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marriage amendmentAccording to news reports, Representative Paul Stam will hold some kind of legislative “briefing” tomorrow on a “religious freedom” bill that would permit magistrates and other state employees to deny same-sex couples marriage licenses if it violates their own religious beliefs.

This is an enormously troubling idea.

From a legal standpoint, permitting state employees to refuse to perform the duties of their job based on their faith opens the door to all sorts of potentially absurd new practices. There are many religions out there with many different beliefs, including some that are contrary to our state laws or policies. Are we now saying that a person’s individual, albeit sincerely-held, beliefs take precedence over the duties of their job? Can an EMT refuse to provide medical treatment to a member of the LGBT community because their lifestyle violates her religious beliefs? If a police officer, whose religion beliefs include the right of a man to discipline his wife, witnesses domestic abuse while on the job, can he choose not to arrest the husband? We’re heading down a very slippery slope with this bill.

But let’s think about this bill itself, which Stam claims is intended to defend religious freedom. The irony of this, of course, Read More

Commentary
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State Rep. Paul Stam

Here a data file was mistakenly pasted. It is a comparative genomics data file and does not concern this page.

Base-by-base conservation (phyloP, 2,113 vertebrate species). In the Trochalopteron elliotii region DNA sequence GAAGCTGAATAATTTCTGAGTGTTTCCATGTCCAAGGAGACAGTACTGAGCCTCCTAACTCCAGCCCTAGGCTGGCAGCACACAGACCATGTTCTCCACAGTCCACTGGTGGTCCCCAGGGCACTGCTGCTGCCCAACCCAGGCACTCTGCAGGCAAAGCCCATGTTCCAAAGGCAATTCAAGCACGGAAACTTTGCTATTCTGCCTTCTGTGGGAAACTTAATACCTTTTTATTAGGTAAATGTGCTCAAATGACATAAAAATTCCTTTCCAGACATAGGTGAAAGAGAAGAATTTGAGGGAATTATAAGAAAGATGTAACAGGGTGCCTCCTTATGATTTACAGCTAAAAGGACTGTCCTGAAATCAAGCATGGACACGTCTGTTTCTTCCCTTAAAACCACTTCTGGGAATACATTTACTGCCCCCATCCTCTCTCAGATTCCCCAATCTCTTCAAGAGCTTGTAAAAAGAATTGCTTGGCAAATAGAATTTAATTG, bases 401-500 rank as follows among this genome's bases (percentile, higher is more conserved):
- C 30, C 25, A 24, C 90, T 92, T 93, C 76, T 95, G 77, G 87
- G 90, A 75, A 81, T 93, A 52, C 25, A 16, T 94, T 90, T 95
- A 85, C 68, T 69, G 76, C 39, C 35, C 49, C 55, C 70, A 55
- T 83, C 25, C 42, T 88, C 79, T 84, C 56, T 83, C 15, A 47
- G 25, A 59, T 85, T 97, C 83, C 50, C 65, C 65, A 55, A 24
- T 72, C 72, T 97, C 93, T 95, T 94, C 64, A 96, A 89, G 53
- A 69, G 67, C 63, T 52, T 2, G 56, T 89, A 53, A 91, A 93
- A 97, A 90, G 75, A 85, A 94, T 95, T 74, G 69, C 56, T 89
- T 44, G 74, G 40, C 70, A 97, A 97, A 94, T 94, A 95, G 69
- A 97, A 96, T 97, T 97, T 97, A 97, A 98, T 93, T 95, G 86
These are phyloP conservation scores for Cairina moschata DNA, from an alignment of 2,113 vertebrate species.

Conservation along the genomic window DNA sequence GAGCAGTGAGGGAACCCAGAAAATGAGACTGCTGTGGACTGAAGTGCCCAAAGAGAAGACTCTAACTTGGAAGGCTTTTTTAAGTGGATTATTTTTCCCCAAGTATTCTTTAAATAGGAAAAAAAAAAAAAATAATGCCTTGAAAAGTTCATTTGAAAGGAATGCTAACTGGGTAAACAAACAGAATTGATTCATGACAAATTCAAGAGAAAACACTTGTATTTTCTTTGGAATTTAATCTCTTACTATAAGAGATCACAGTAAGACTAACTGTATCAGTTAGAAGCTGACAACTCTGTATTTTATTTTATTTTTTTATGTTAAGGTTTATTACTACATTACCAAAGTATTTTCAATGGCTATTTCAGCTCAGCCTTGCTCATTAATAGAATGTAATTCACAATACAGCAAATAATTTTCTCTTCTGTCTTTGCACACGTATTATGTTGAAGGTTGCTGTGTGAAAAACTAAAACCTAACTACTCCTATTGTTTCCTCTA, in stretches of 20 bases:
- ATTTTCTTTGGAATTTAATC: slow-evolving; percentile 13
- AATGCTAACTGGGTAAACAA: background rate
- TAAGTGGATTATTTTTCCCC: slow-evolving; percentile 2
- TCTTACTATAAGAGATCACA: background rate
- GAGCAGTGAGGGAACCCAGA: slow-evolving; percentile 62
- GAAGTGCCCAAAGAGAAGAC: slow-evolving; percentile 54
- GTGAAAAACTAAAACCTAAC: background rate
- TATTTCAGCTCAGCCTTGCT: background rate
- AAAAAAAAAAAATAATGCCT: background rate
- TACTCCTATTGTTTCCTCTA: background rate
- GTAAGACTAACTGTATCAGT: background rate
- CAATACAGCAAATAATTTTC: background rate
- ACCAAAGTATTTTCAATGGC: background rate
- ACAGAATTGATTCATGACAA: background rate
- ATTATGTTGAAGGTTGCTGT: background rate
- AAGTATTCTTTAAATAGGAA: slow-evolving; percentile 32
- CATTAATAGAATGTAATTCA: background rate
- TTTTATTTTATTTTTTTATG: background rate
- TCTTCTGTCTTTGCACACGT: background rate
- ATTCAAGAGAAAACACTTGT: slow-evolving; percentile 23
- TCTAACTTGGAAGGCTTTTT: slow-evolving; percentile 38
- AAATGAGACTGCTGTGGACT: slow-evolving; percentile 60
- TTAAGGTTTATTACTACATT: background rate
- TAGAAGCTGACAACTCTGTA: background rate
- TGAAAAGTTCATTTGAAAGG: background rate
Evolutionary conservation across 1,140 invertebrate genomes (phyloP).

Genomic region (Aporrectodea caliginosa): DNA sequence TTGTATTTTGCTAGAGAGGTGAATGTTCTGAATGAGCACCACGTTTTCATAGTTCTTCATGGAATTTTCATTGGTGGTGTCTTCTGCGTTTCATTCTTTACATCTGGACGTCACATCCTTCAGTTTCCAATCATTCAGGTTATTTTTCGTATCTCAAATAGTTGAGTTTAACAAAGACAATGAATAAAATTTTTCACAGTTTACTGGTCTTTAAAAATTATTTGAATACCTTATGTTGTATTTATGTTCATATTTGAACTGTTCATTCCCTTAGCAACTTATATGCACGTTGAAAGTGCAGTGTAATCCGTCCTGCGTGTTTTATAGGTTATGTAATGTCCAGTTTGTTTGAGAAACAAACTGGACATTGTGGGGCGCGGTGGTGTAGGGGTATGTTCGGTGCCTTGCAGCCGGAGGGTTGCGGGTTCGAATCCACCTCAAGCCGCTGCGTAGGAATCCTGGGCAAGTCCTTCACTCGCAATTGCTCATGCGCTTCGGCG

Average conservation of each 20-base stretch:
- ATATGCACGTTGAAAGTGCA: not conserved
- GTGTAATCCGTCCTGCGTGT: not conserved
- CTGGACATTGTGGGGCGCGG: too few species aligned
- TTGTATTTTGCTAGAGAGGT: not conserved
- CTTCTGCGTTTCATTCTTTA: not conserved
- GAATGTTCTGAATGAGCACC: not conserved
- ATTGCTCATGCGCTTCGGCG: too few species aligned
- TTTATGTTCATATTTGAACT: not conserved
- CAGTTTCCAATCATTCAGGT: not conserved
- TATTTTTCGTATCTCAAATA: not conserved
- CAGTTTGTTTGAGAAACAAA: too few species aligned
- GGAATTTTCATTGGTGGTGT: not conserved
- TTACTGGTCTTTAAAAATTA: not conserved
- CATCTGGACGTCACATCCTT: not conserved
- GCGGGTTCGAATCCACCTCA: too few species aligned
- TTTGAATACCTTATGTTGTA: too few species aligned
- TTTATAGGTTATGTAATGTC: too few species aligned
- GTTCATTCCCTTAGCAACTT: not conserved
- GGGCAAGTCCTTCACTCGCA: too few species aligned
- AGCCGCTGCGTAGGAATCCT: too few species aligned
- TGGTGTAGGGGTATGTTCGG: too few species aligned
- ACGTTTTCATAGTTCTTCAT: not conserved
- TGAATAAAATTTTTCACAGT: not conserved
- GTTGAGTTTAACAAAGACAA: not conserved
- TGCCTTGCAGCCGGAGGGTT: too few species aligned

If you had any hopes that this year’s version of the North Carolina General Assembly would be less reactionary than the last two, these should have been quickly dashed in recent days by the announcement that the 2015 session will commence its substantive work next Wednesday with a “briefing” on a bill to sanction and promote discrimination against the state’s LGBT population.

The proposal comes, of course, from that irrepressible foe of tolerance and modernity, Rep. Paul Stam of Wake County — a man who has devoted the lion’s share of his years in elected office to advancing a narrow and backward-looking social agenda. Under this latest proposal, Stam would attempt to allow registers of deeds and magistrates to opt out of serving LGBT citizens seeking marriage licenses if doing so “would violate their core religious beliefs.” No word yet on whether Stam would allow similar treatment of officials with “religious” objections to interracial marriage.

Happily, there is a deep and growing wellspring of opposition to Stam’s sham. Chris Sgro of Equality NC does a fine job of explaining this opposition on the editorial page of this morning’s edition of Raleigh’s News & Observer. Here is an excerpt: Read More

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Paul Stam 2It’s funny how time usually seems to catch up to hate and bigotry (and the people who purvey them).  As society progresses and humans become more enlightened, language and viewpoints and images that once were widely held and expressed become less and less acceptable. Sometimes, the change happens rather suddenly — so suddenly that the proponents of the noxious views miss the memo and go right on spouting off until they suddenly become laughingstocks and pariahs for saying the same things they’ve been saying for years.